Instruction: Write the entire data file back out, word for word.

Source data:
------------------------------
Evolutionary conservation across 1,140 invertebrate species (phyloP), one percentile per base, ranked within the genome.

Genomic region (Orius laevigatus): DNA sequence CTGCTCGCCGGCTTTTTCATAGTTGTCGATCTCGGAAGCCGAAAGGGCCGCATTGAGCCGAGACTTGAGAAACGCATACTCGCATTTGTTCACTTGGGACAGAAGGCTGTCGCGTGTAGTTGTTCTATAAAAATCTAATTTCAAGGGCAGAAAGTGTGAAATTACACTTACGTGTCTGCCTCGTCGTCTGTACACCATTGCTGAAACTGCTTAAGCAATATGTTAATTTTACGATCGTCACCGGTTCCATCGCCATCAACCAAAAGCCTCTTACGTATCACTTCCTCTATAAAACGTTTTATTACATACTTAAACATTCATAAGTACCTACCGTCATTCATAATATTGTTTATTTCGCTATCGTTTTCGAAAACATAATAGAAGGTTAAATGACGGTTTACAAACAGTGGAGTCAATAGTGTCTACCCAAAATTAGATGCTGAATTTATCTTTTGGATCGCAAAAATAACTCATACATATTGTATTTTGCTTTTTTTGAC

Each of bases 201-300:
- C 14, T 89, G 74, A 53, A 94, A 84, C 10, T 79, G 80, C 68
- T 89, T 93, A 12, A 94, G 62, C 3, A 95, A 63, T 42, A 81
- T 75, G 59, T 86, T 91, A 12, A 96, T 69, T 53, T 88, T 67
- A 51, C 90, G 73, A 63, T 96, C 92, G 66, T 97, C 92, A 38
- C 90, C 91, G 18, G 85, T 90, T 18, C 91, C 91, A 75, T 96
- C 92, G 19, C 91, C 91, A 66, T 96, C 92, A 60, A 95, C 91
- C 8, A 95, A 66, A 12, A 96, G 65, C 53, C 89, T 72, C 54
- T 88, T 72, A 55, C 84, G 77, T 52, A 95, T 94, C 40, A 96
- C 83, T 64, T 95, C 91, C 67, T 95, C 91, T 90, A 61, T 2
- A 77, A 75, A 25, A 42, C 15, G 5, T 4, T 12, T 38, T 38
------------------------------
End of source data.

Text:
Evolutionary conservation across 1,140 invertebrate species (phyloP), one percentile per base, ranked within the genome.

Genomic region (Orius laevigatus): DNA sequence CTGCTCGCCGGCTTTTTCATAGTTGTCGATCTCGGAAGCCGAAAGGGCCGCATTGAGCCGAGACTTGAGAAACGCATACTCGCATTTGTTCACTTGGGACAGAAGGCTGTCGCGTGTAGTTGTTCTATAAAAATCTAATTTCAAGGGCAGAAAGTGTGAAATTACACTTACGTGTCTGCCTCGTCGTCTGTACACCATTGCTGAAACTGCTTAAGCAATATGTTAATTTTACGATCGTCACCGGTTCCATCGCCATCAACCAAAAGCCTCTTACGTATCACTTCCTCTATAAAACGTTTTATTACATACTTAAACATTCATAAGTACCTACCGTCATTCATAATATTGTTTATTTCGCTATCGTTTTCGAAAACATAATAGAAGGTTAAATGACGGTTTACAAACAGTGGAGTCAATAGTGTCTACCCAAAATTAGATGCTGAATTTATCTTTTGGATCGCAAAAATAACTCATACATATTGTATTTTGCTTTTTTTGAC

Each of bases 201-300:
- C 14, T 89, G 74, A 53, A 94, A 84, C 10, T 79, G 80, C 68
- T 89, T 93, A 12, A 94, G 62, C 3, A 95, A 63, T 42, A 81
- T 75, G 59, T 86, T 91, A 12, A 96, T 69, T 53, T 88, T 67
- A 51, C 90, G 73, A 63, T 96, C 92, G 66, T 97, C 92, A 38
- C 90, C 91, G 18, G 85, T 90, T 18, C 91, C 91, A 75, T 96
- C 92, G 19, C 91, C 91, A 66, T 96, C 92, A 60, A 95, C 91
- C 8, A 95, A 66, A 12, A 96, G 65, C 53, C 89, T 72, C 54
- T 88, T 72, A 55, C 84, G 77, T 52, A 95, T 94, C 40, A 96
- C 83, T 64, T 95, C 91, C 67, T 95, C 91, T 90, A 61, T 2
- A 77, A 75, A 25, A 42, C 15, G 5, T 4, T 12, T 38, T 38